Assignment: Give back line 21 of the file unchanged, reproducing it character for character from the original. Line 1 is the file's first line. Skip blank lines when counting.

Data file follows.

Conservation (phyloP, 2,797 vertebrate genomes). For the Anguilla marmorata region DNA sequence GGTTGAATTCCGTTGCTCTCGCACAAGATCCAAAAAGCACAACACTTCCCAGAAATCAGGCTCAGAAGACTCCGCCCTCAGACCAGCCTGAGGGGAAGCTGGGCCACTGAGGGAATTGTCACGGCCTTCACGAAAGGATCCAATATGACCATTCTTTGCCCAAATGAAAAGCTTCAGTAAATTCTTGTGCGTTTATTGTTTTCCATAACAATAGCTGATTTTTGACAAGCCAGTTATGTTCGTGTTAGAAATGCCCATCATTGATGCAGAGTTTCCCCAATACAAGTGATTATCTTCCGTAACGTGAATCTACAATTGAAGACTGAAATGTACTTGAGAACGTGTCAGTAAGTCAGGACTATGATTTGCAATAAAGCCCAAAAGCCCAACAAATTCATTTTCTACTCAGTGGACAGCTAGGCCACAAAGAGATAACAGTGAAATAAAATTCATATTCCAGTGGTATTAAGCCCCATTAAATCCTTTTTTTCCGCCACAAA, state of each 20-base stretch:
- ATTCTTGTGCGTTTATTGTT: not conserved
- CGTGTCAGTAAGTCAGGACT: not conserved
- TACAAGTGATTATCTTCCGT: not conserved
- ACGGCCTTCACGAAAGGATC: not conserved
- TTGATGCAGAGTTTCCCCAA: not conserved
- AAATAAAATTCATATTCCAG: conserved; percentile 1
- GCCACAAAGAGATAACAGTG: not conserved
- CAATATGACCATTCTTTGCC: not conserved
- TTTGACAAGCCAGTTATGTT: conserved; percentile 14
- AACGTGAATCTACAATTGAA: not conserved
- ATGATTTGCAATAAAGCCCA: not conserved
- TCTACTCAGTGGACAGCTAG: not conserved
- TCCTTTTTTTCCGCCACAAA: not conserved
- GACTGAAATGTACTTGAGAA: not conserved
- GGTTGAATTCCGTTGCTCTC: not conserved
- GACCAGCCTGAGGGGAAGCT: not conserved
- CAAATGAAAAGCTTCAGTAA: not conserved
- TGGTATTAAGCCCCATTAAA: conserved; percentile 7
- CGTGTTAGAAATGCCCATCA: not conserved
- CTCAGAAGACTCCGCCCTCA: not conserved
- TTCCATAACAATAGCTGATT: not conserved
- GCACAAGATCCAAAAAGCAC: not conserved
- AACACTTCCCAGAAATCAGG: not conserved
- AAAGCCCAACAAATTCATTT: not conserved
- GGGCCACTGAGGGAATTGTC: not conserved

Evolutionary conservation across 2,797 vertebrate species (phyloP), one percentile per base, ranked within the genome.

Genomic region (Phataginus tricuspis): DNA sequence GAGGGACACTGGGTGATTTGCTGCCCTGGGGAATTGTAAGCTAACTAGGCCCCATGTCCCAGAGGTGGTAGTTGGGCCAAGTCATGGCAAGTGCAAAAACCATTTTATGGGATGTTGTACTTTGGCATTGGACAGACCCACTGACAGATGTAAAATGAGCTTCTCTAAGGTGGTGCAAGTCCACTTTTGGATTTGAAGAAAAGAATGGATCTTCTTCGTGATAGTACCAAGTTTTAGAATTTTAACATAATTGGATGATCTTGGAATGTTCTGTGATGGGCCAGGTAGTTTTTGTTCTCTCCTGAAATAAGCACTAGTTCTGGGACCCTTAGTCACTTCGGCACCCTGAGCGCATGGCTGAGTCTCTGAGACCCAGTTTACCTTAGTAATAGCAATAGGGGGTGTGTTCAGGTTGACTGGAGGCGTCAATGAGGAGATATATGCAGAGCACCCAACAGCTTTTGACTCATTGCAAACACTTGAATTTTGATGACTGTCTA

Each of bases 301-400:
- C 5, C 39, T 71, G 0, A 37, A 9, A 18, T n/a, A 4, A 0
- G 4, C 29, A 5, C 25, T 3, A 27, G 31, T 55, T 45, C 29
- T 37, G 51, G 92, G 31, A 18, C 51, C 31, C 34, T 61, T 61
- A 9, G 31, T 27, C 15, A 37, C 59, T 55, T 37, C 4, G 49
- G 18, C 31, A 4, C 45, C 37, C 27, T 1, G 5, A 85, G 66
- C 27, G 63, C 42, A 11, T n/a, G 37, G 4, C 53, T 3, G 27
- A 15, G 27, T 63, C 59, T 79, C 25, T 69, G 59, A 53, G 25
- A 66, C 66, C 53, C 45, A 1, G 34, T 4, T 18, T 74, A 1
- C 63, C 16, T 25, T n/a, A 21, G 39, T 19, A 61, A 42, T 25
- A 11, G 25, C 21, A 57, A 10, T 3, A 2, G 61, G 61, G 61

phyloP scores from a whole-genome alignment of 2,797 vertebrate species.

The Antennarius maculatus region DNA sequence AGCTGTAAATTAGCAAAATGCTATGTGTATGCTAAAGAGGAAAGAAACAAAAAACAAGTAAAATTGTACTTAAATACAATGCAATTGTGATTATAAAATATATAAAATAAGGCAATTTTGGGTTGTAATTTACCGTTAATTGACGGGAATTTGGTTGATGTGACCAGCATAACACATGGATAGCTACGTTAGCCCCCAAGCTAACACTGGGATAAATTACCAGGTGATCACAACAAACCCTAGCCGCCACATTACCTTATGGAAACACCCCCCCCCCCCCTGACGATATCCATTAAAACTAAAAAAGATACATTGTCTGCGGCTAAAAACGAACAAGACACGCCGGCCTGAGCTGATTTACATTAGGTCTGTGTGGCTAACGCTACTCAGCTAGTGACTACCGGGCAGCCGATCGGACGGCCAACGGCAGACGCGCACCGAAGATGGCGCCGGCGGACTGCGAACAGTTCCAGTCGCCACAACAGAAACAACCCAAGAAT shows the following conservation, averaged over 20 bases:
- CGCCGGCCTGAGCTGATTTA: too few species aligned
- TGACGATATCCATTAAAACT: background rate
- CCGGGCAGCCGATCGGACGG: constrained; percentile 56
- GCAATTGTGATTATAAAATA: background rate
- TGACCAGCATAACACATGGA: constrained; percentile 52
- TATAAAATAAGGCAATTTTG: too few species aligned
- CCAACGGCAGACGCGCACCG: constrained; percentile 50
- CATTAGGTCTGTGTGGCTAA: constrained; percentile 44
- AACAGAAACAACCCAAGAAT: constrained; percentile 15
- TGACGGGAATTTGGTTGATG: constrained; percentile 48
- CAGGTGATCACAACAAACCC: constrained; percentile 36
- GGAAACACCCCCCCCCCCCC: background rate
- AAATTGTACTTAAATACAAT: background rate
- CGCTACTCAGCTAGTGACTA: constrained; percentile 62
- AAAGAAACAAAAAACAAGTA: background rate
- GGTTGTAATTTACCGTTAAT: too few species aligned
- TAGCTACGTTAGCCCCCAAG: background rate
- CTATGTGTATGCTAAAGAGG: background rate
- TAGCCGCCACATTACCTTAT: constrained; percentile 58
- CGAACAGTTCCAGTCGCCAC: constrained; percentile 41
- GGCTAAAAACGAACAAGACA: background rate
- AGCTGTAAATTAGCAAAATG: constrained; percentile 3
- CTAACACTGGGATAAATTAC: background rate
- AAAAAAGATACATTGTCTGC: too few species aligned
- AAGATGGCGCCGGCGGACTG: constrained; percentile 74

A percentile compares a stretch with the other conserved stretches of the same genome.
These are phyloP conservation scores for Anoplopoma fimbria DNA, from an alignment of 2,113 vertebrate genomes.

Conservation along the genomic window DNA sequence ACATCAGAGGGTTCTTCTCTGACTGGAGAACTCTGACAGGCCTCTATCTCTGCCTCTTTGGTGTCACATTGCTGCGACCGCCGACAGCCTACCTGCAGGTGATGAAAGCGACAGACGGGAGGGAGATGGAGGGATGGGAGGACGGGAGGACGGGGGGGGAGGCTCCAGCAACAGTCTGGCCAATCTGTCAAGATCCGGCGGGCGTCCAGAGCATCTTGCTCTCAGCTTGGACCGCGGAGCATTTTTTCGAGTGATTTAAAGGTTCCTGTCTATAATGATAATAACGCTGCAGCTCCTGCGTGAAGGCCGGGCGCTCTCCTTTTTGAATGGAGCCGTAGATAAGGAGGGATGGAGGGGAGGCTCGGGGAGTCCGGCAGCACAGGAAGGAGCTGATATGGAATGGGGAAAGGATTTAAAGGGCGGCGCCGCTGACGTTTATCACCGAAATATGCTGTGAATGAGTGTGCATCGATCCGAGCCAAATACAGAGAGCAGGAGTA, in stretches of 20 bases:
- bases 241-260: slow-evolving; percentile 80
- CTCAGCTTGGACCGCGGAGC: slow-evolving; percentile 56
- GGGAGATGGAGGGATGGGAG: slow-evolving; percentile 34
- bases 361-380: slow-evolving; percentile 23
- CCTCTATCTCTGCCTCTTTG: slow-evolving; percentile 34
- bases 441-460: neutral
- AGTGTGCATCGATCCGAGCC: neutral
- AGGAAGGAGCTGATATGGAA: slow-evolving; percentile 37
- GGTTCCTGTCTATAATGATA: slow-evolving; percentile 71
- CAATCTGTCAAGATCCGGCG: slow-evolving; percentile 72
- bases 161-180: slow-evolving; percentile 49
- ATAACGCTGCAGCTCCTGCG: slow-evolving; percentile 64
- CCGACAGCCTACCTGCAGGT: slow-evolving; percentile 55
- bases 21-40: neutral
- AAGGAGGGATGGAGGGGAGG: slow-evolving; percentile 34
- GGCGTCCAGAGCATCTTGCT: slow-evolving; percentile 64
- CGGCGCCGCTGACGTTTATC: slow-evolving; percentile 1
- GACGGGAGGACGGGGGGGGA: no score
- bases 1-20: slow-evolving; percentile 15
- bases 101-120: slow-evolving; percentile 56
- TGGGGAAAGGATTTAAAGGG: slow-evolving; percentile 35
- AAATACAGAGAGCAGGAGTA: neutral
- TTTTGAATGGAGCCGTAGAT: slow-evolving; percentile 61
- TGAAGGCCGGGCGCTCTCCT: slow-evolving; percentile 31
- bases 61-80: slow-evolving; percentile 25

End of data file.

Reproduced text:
- CTCAGAAGACTCCGCCCTCA: not conserved